I like to call our shingles shakes… because then I can sing, but technically, the siding we are using is cedar sidewall shingles…Getting our shingles delivered was a very exciting day. Our addition smelled like a delightful cedar sauna. After much research, we finally decided on how we wanted to finish the shingles. Our solid stain is a color match- it is Behr, Arrowhead Lake. Benjamin Moore mixed up a match in their Arborcoat solid stain. We have been really happy with the coverage after just one coat, and it isn’t overly smelly! The clear stain we went with for the “natural” shakes on the other hand does not have the most pleasant odour. The product is called Penofin, in Ultra Clear. It is an oil based product for siding, logs etc. that we purchased at Benjamin Moore.
All of our window trim is cedar. I was concerned about tannin bleed through, which is the natural oils in the wood bleed through the paint or stain and change the color. Some people recommended a stain blocking primer, and others suggested that nothing is 100% blockage of tannins. I decided to see what 2 coats of solid stain would do- I used the Arborcoat Solid in white. For most of the pieces, there was no tannins. For the ones that do have some staining, I purchased some stain block from BM to spot treat. However, none of it is overly noticeable. Our skirt boards and corner caps are pine. We did this because of cost and availability at the lumber yard for longer lengths, wider boards etc. We coated the back of all trim pieces with 1 coat, the ends, sides and fronts with 2. The front gets an additional touch up coat after nail holes are filled.
We tried to do as much research as possible, and talked with people who have worked with cedar. It seems its harder and harder to find people who have experience working with wood siding, as vinyl and cement board alternatives become more popular. We have used a few different methods for our stain application… I guess we will find out what one holds up the longest!
We started with the bay window. This was a good practice area that gave us a good place to get our feet wet. We had some figuring to do about finishing around a window while keeping all of the layers correct etc. With the cedars, you don’t want your seems to overlap within 1.5inches of each other, so it is kind of like a big puzzle.
For the bay, because it is low, and we were very excited, and its relatively protected, we decided to put the shingles up, and then oil them once the were on.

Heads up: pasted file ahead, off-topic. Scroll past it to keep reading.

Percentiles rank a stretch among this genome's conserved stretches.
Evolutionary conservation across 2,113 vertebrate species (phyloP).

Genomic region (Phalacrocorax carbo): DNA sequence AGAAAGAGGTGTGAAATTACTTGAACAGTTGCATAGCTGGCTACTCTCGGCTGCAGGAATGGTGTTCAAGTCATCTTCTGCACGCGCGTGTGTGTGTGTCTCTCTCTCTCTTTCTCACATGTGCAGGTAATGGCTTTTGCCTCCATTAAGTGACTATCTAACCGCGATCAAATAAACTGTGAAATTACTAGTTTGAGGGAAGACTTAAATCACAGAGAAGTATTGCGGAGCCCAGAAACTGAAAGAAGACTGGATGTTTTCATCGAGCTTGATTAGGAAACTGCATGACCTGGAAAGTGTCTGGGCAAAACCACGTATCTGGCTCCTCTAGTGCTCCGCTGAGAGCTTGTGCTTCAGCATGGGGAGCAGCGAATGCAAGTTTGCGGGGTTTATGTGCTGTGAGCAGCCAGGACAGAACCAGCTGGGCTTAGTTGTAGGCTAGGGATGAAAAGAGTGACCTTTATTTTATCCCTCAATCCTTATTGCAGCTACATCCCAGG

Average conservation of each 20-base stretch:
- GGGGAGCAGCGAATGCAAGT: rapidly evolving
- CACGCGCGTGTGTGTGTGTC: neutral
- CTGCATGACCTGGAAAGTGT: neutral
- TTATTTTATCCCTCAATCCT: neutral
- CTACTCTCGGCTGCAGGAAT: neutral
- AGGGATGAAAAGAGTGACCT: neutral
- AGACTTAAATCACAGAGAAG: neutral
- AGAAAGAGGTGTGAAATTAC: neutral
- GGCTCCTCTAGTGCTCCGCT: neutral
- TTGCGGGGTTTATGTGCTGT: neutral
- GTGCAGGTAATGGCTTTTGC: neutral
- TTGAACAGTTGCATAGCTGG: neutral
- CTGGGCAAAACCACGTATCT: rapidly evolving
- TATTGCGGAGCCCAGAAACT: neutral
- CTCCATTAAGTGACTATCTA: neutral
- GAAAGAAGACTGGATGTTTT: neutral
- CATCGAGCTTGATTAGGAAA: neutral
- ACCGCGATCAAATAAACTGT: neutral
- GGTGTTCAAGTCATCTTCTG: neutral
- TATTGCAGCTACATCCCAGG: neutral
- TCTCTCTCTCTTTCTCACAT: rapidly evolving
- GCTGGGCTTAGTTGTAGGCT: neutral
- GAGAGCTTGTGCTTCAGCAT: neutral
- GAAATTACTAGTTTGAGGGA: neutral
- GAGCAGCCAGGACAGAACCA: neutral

That big bristly brush makes it easy to get the oil worked into the wood. it doesn’t take too much time to cover the shingles, the excess oil needs to be wiped after about 20-30 minutes.
So, here is a shot of the bay once it was oiled. There were a few cuts Matt needed to make at the top. We covered the skirt board with plastic to catch any oil drips. We had decided to pre-dip all of the oiled shakes on the rest of the house, because aside from the bay, they are all above the second story. Working up there oiling seemed like too much work and a bit messy. We have also gotten advice that oiling all sides makes the stain last longer, helps prevent extreme weathering, cupping… and we are crossing our fingers that it means we won’t have to re-oil for a good window of time. All we can really do is wait and see, because there are no guarantees about how long the finish will last. Dipping the whole shingle uses WAY MORE oil then we anticipated. There is waste. Unlike when you brush it on, with a less wet brush. But hopefully this means that more oil is penetrating the wood.
For the blue, I was going to just pre paint the bottom rows, and then borrow our friends sprayer. But once I started painting, I decided it wasn’t that much work, and we didn’t have to go back to an area after it had been installed, tape it off, spray… etc. So, I pre-painted the blue, and went to nearly the top, did the front, sides and bottom, but not the back. So again, I guess we will see how that holds up, not having the back done. I think it is something you do to “be safe” but several friends who work with shakes don’t do the back, so we made that decision with the solid stain, because it also is a better protector against the weather as the wood is not exposed. Again, time will tell how the finish holds up.